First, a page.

Department of Geology records, 1920-1986

Emory University

Emory University Archives

Stuart A. Rose Manuscript, Archives, and Rare Book Library

Atlanta, GA 30322



Permanent link: http://pid.emory.edu/ark:/25593/bmkcv

Collection Stored Off-Site

All or portions of this collection are housed off-site. Materials can still be requested but researchers should expect a delay of up to two business days for retrieval.

Descriptive Summary

Creator: Emory University. Dept. of Geology.
Title: Department of Geology records, 1920-1986
Call Number:Series No. 152
Extent: 11.25 linear ft. (23 boxes) and 2 bound volumes (BV)
Abstract:The Department of Geology was officially established at Emory University in 1938, chaired by James George Lester. Lester helped established undergraduate and graduate programs in geology as well as a geology field camp for faculty and students in northern Georgia. The Department was closed in 1986 and was absorbed into the Department of Environmental Studies. The Department of Geology records include administrative materials, grant proposals, correspondence, teaching materials, and field books from the department's geology camp. The earliest materials, 1920-1938, are those of department founder James George Lester.
Language:Materials entirely in English.

Administrative Information

Restrictions on Access

Special restrictions apply: Selected materials are closed to research until 2033 in accordance with Emory University Archives access policy for Student Educational Records.

Researchers must contact MARBL in advance to access audiovisual materials in this collection.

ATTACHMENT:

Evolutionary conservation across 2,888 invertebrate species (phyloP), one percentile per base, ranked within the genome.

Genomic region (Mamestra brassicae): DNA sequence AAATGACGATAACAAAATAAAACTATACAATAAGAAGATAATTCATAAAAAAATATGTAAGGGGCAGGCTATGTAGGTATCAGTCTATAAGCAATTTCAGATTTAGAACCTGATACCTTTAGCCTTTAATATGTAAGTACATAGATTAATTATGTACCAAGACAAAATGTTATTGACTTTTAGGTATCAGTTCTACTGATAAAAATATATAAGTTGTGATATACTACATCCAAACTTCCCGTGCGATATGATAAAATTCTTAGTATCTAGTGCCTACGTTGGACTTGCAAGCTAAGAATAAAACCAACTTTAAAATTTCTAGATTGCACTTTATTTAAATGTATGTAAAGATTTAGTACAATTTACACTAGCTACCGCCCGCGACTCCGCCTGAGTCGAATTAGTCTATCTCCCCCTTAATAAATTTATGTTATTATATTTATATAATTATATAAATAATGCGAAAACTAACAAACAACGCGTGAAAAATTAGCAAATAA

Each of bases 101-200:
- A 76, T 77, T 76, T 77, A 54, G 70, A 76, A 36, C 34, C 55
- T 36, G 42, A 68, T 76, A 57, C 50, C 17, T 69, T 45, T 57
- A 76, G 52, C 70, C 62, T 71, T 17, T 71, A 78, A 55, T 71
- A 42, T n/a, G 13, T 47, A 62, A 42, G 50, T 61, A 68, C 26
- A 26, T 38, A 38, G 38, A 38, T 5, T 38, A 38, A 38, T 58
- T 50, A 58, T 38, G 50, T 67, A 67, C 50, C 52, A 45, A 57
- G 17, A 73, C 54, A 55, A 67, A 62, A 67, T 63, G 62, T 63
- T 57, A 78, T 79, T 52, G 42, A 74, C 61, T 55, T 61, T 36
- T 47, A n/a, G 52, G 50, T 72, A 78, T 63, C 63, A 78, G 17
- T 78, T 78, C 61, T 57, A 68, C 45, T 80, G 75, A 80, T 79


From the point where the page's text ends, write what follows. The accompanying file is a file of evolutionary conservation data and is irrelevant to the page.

Collection stored off-site. Researchers must contact MARBL in advance to access this collection.

Terms Governing Use and Reproduction

All requests subject to limitations noted in departmental policies on reproduction.




[after identification of item(s)], Department of Geology records, Emory University Archives, Stuart A. Rose Manuscript, Archives, and Rare Book Library, Emory University.


Processed by Lisa Chinn, December 2010.

Collection Description

Administrative History

Instruction in geology was part of the Emory curriculum from the College's earliest days. Classes were originally conducted in the school's dormitories, as were its other classes, but were relocated to "Old Main" upon that building's completion in 1852. The school's 1839 catalog noted that study in the sciences included a course in geology, typically taken during a student's junior year; however by 1848 geology had shifted to a senior level course. Alexander Means, Emory College's fourth president, held the chair in the science and was the first instructor in the sciences, teaching classes in geology, as well as physiology, natural philosophy, and chemistry.

The course catalogs from the antebellum period suggest that geology and the other sciences were highly regarded at the College and engaged students in scientific demonstrations. At the same time, however, Means inflected his science courses commonly held mid-nineteenth century ideas about the relationship between science and religion as the 1853 course catalog description of geology instruction indicates, "These Lectures [on geology], aided by numerous Diagrams and experiments in Dynamics, are intended to illustrate the kindred origin and relationship of our planet with others of the solar train, and to establish the harmony of geological and astronomical disclosures with the Mosaic Cosmogony, and the announcements of Revelation."